NOTE: Please refer to the award-winning NNEdPro Mobile Teaching Kitchens initiative as well as its successful adaptation in Mexico. In July 2022, the MTK initiative has won the Society for Nutrition Education and Behavior Program Impact Award and is poised and really for adaptation to the US context in collaboration with prime movers in the field across US partner organisations.



References


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2. Beck AL, Iturralde E, Haya-Fisher J, Kim S, Keeton V, Fernandez A. Barriers and facilitators to healthy eating among low-income Latino adolescents. Appetite. 2019Apr4;138:215–22.

3. Oliver TL, McKeever A, Shenkman R, Diewald L. Barriers to healthy eating in a community that relies on an emergency food pantry. Journal of Nutrition Education and Behavior. 2020Nov8;52(3):299–306.

4. Munt AE, Partridge SR, Allman-Farinelli M. The barriers and enablers of healthy eating among young adults: A missing piece of the Obesity Puzzle: A Scoping Review. Obesity Reviews. 2016Oct20;18(1):1–17.

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7. de Mestral C, Stringhini S, Marques-Vidal P. Barriers to healthy eating in Switzerland: A nationwide study. Clinical Nutrition. 2016Apr7;35(6):1490–8.

8. Eisenberg DM, Righter AC, Matthews B, Zhang W, Willett WC, Massa J. Feasibility pilot study of a teaching kitchen and self-care curriculum in a workplace setting. American Journal of Lifestyle Medicine. 2017May23;13(3):319–30.

9. Polak R, Phillips EM, Nordgren J, La Puma J, La Barba J, Cucuzzella M, et al. Health-related culinary education: A summary of representative emerging programmes for health professionals and patients. Global Advances in Health and Medicine. 2016Jan1;5(1):61–8.

10. Black M, LaCroix R, Hoerster K, Chen S, Ritchey K, Souza M, et al. Healthy Teaching Kitchen Programmes: Experiential Nutrition Education Across Veterans Health Administration, 2018. American Journal of Public Health. 2019Oct17;109(12):1718–21.

11. Razavi AC, Sapin A, Monlezun DJ, McCormack IG, Latoff A, Pedroza K, et al. Effect of culinary education curriculum on Mediterranean diet adherence and food cost savings in families: A randomised controlled trial. Public Health Nutrition. 2020Aug3;:1–7.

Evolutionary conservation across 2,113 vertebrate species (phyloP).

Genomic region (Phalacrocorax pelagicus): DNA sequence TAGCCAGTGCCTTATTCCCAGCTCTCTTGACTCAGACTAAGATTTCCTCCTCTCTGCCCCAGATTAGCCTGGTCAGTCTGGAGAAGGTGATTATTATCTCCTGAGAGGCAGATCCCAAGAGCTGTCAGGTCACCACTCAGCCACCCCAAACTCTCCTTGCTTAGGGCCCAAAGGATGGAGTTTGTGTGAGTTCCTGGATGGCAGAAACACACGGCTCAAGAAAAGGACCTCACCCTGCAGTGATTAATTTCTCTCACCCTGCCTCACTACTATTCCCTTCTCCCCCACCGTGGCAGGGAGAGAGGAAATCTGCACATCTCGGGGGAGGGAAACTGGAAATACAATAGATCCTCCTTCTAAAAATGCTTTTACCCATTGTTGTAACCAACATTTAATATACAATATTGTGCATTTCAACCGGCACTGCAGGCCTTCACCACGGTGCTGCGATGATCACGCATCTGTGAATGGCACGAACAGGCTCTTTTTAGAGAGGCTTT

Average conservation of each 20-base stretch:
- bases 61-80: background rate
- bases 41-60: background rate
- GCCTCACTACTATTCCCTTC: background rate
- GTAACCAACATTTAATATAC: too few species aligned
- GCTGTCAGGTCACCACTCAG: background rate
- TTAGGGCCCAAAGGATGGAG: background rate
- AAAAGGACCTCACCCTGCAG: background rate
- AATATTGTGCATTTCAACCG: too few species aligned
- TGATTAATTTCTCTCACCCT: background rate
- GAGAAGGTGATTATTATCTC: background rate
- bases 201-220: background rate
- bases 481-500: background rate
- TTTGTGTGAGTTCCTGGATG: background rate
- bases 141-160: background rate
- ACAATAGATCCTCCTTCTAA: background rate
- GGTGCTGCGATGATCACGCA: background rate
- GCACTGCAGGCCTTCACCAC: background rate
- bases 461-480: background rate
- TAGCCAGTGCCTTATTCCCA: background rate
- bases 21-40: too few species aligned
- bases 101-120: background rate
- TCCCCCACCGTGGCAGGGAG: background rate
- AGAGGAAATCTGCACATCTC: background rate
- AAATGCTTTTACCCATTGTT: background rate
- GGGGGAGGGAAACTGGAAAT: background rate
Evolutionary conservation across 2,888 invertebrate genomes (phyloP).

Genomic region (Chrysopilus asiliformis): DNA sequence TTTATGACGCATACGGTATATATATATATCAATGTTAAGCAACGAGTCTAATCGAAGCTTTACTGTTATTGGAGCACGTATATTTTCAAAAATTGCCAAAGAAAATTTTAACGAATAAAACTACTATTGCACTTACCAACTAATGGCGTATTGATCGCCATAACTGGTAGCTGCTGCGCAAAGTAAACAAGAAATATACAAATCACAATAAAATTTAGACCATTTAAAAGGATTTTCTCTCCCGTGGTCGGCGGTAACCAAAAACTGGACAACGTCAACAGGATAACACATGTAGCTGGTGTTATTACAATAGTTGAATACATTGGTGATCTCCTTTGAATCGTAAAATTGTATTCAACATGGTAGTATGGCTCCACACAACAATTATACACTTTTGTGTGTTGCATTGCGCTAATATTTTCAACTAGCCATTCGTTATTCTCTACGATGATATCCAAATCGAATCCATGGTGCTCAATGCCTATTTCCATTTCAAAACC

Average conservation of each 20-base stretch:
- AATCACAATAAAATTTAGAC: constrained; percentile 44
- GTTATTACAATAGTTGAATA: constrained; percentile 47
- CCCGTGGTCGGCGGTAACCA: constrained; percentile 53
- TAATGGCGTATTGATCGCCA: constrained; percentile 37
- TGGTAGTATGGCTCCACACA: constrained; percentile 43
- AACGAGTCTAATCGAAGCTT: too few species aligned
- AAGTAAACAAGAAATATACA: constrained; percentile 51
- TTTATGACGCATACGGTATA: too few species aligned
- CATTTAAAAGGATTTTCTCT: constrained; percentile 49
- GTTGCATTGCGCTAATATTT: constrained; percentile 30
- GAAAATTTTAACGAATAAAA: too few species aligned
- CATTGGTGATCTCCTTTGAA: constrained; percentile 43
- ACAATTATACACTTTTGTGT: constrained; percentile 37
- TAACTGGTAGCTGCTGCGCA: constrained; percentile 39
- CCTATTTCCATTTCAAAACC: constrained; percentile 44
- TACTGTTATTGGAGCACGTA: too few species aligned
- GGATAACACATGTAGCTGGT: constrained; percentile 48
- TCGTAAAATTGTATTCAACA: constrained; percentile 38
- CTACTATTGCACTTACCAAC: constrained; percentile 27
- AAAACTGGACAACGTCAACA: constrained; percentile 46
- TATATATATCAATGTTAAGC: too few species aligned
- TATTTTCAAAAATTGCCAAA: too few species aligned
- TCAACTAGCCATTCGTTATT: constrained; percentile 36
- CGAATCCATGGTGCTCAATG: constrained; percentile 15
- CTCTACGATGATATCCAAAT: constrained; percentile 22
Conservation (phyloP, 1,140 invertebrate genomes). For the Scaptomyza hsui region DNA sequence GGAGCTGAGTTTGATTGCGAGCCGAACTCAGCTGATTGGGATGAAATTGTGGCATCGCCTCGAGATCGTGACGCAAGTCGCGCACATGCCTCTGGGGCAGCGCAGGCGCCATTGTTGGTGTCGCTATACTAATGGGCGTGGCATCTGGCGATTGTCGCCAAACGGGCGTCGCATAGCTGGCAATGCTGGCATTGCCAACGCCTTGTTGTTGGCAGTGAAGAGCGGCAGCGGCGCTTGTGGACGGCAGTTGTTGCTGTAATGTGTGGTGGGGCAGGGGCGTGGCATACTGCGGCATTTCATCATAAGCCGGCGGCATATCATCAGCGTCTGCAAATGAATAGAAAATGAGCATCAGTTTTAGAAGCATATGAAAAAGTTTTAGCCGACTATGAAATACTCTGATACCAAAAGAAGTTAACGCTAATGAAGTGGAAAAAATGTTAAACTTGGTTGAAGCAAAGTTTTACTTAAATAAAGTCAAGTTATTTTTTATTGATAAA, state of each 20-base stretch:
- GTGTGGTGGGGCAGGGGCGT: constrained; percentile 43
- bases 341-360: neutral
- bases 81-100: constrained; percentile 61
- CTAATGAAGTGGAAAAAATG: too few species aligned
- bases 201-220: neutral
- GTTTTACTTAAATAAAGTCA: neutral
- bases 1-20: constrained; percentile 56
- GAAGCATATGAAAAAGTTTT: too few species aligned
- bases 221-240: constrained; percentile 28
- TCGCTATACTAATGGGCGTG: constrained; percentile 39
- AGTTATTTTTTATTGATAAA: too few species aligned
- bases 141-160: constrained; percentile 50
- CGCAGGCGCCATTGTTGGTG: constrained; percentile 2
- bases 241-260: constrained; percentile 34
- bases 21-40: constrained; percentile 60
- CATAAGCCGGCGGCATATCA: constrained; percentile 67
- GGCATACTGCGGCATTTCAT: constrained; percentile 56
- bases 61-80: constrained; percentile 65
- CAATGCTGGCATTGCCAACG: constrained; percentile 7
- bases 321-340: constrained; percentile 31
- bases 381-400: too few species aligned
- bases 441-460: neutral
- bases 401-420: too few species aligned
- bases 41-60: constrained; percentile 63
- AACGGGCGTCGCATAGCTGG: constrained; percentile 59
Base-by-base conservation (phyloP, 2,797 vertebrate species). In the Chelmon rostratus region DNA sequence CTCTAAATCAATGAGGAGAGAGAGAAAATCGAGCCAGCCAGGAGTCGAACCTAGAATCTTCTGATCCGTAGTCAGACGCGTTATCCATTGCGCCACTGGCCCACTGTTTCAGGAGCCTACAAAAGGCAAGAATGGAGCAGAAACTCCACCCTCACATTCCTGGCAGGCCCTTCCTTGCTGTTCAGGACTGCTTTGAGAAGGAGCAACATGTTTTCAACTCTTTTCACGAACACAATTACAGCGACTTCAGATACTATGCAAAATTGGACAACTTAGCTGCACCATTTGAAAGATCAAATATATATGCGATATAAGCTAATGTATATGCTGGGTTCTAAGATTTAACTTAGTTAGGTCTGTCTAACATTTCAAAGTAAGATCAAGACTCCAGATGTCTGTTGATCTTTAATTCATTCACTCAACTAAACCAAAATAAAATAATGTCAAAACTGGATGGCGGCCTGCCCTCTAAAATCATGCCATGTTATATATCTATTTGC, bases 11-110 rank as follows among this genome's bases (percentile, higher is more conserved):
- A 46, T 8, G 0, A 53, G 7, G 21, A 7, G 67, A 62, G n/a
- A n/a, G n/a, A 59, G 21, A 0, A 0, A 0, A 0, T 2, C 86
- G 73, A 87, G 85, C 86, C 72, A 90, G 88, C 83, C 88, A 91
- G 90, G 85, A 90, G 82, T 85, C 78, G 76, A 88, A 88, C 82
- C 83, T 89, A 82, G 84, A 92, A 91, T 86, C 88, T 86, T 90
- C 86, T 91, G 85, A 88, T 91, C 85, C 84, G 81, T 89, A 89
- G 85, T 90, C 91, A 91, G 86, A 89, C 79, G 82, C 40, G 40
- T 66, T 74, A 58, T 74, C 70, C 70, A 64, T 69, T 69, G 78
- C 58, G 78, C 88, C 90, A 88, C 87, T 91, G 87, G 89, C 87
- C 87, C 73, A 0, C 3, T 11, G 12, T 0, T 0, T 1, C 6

12. Estruch R, Ros E, Salas-Salvadó J, Covas M-I, Corella D, Arós F, et al. Primary prevention of cardiovascular disease with a Mediterranean diet supplemented with extra-virgin olive oil or nuts. New England Journal of Medicine. 2018Jun21;378(25).

13. Assaf-Balut C, García de la Torre N, Durán A, Fuentes M, Bordiú E, del Valle L, et al. A Mediterranean diet with additional extra virgin olive oil and pistachios reduces the incidence of gestational diabetes mellitus (GDM): A randomized controlled trial: The St. Carlos GDM Prevention Study. PLOS ONE. 2017Oct19;12(10).

14. Toledo E, Salas-Salvadó J, Donat-Vargas C, Buil-Cosiales P, Estruch R, Ros E, et al. Mediterranean diet and invasive breast cancer risk among women at high cardiovascular risk in the predimed trial. JAMA Internal Medicine. 2015Nov1;175(11):1752.

15. Monlezun DJ, Kasprowicz E, Tosh KW, Nix J, Urday P, Tice D, et al. Medical School-based teaching kitchen improves hba1c, blood pressure, and cholesterol for patients with type 2 diabetes: Results from a novel randomized controlled trial. Diabetes Research and Clinical Practice. 2015Aug;109(2):420–6.

16. Miller MF, Li Z, Habedank M. A randomized controlled trial testing the effectiveness of coping with cancer in the kitchen, a nutrition education programme for cancer survivors. Nutrients. 2020Oct15;12(10):3144.

17. History & leadership [Internet]. Teaching Kitchen Collaborative. Teaching Kitchen Collaborative, Inc.; 2022 [cited 2022Jun1]. Available from: https://teachingkitchens.org/history-leadership/

18. Green S. Food as medicine: Integrating Nutrition Education into the Medical Education Curriculum [Internet]. Geisel News. Trustees of Dartmouth College; 2018 [cited 2022Jun1]. Available from: https://geiselmed.dartmouth.edu/news/2018/food-as-medicine-integrating-nutrition-education-into-the-medical-education-curriculum/

19. Culinary Medicine Programme [Internet]. DHMC and Clinics. Dartmouth Hitchcock Medical Center and Clinics; [cited 2022Jun1]. Available from: https://www.dartmouth-hitchcock.org/weight-welln